In order to keep a good coverage, I recommend to select the 300mm f/4 L IS USM and the 400mm f/5,6 L USM. These two lenses are often ignored (the 400mm because it does not have the image stabilization) but they have optimal quality). Their maximum aperture is nothing great but this won’t be an issue with the high sensitivity of today’s sensors. Moreover, they can accept the x1.4 focal multiplier (The focal doubler from Canon will be left alone because it degrades images too much).
Now, about the body, Canon has exactly what you need to power these tele-lenses: The Canon EOS 7D. It brought a clear progress for auto-focus and continuous shooting to a range that was in dire need compared to Nikon’s most recent offering. Its ability to produce good pictures at ISO 1600 will be appreciated to compensate for the limited aperture of the selected tele-lens primes.
The only thing left is to complement this with shorter focal length. The excellent 70-200mm f/2.8 IS II USM cannot be beaten. And we will add the nice EF-S 17-55mm f/2.8 IS USM which, while not part of the L series has the needed definition to correctly feed the strong needs of the Canon EOS 7D sensor.
There’s more: The advantage of slightly old tele-lenses is that they are relatively easy to find on the second-hand market (for example on eBay). This will reduce the tab too; It was already climbing quite high.
Now, we need to go from tabs to major invoices. The pro photographer has requirements widely over the limits of most wallets, even the more enthusiast ones. If you don’t want to be frightened here, you should no longer look at the prices: Most people will buy a car for the kind of prices we are going to reach to equip a pro wildlife photographer, but we cannot be greedy if we need top quality.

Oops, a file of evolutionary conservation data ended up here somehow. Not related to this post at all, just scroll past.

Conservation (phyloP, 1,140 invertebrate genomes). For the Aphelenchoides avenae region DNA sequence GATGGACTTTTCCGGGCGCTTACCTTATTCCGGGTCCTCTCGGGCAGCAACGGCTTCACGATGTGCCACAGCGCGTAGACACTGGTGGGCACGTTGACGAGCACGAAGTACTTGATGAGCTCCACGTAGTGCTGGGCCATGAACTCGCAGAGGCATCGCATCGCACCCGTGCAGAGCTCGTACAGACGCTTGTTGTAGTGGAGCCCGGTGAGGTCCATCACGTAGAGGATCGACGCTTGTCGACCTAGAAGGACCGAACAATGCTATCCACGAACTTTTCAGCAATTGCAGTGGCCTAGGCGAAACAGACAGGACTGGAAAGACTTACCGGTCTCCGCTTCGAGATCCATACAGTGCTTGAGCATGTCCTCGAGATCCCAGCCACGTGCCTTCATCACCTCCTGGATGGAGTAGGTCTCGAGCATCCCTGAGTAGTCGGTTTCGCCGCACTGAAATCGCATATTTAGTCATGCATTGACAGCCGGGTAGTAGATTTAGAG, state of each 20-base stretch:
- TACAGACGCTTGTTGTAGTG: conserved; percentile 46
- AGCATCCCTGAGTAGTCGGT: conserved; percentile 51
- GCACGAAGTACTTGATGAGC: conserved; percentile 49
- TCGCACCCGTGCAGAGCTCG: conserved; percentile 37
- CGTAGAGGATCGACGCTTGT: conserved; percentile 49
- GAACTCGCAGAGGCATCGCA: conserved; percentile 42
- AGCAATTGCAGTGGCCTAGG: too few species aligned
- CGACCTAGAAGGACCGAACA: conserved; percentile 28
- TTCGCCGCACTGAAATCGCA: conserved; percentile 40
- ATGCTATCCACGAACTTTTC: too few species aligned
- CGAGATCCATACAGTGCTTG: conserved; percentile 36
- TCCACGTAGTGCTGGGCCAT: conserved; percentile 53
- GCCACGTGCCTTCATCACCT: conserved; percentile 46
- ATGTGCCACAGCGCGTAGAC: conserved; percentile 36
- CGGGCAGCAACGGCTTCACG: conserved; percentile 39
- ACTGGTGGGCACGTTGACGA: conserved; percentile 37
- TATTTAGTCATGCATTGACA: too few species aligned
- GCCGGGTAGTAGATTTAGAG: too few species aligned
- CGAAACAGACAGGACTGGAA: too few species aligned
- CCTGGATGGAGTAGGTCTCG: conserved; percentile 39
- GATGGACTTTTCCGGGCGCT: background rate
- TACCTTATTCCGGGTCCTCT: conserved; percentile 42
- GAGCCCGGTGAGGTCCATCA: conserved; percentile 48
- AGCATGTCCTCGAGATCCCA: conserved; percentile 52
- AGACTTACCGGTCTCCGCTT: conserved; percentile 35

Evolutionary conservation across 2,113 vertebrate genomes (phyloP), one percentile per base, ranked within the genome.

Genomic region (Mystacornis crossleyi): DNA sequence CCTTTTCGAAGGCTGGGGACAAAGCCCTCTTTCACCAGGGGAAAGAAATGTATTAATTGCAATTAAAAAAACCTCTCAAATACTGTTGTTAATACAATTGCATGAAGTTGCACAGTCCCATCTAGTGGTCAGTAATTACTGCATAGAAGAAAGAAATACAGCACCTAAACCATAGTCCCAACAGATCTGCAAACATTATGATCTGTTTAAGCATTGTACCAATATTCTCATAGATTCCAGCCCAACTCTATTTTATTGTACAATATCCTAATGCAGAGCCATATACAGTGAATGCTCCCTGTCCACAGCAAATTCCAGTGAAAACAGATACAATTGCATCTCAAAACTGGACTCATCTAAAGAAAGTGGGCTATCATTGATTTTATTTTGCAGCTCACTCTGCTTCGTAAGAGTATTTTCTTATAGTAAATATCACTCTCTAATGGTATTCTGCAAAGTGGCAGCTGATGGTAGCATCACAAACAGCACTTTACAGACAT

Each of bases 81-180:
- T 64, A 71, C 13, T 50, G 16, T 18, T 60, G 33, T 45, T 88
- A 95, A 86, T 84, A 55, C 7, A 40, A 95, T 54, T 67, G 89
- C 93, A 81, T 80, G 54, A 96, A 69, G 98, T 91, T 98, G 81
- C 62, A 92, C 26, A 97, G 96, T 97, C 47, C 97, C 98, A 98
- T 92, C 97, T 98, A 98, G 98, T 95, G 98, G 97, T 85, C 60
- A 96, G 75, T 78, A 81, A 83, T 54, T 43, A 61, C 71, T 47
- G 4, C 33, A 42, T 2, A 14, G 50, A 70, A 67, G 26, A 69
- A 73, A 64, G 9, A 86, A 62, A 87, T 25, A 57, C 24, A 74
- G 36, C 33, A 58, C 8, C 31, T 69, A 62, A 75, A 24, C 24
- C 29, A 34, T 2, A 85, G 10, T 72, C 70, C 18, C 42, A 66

Canon L-series tele-lenses are at the top of the shopping list. First and foremost, the 300mm f/2,8 L IS USM is king here. It has been considered by most reviewers as simply the best lens ever. The price is scary but the weight is also frightening: 2.55 kg / 5.6 lb. Its successor is coming around the beginning of 2011, with a slightly lower weight but the cost will climb toward 7000€.
It will probably be associated to a superb 500mm f/4 L IS USM, despite being even heavier and more expensive; But you will feel like Michel and Christine Denis-Huot when they wander on the Masai Mara plains in Kenya.
The recommended body will also be a Canon EOS 7D (Yes! It has seduced many pros including those mentioned above). But if you are attracted to large sensors, a Canon EOS 5D MkII will add very pro video capture.
As before, the tele-lenses will be complemented with the 70-200mm f/2,8 L IS USM and EF-S 17-55mm f/2.8 IS USM.
But, if you went the Full Frame way, you’ll need some changes. To start with, the 17-55mm wide-angle zoom does not cover the field of the large sensor, it will be replaced with a EF 24-70mm f/2.8L USM. Then, if you don’t want to compromise quality with a x1.4 focal multier, the 300mm and 500mm will probably be replaced with a 400mm f/2,8 L IS USM and a 600mm f/4 L IS USM. But the weight is becoming really astounding (prohibitive?) and the tripod is now unavoidable.
It is easy to admit that the choice offered by the lens offering from Canon is impressive and this explains how anybody can find what they want, what they need, what they can pay.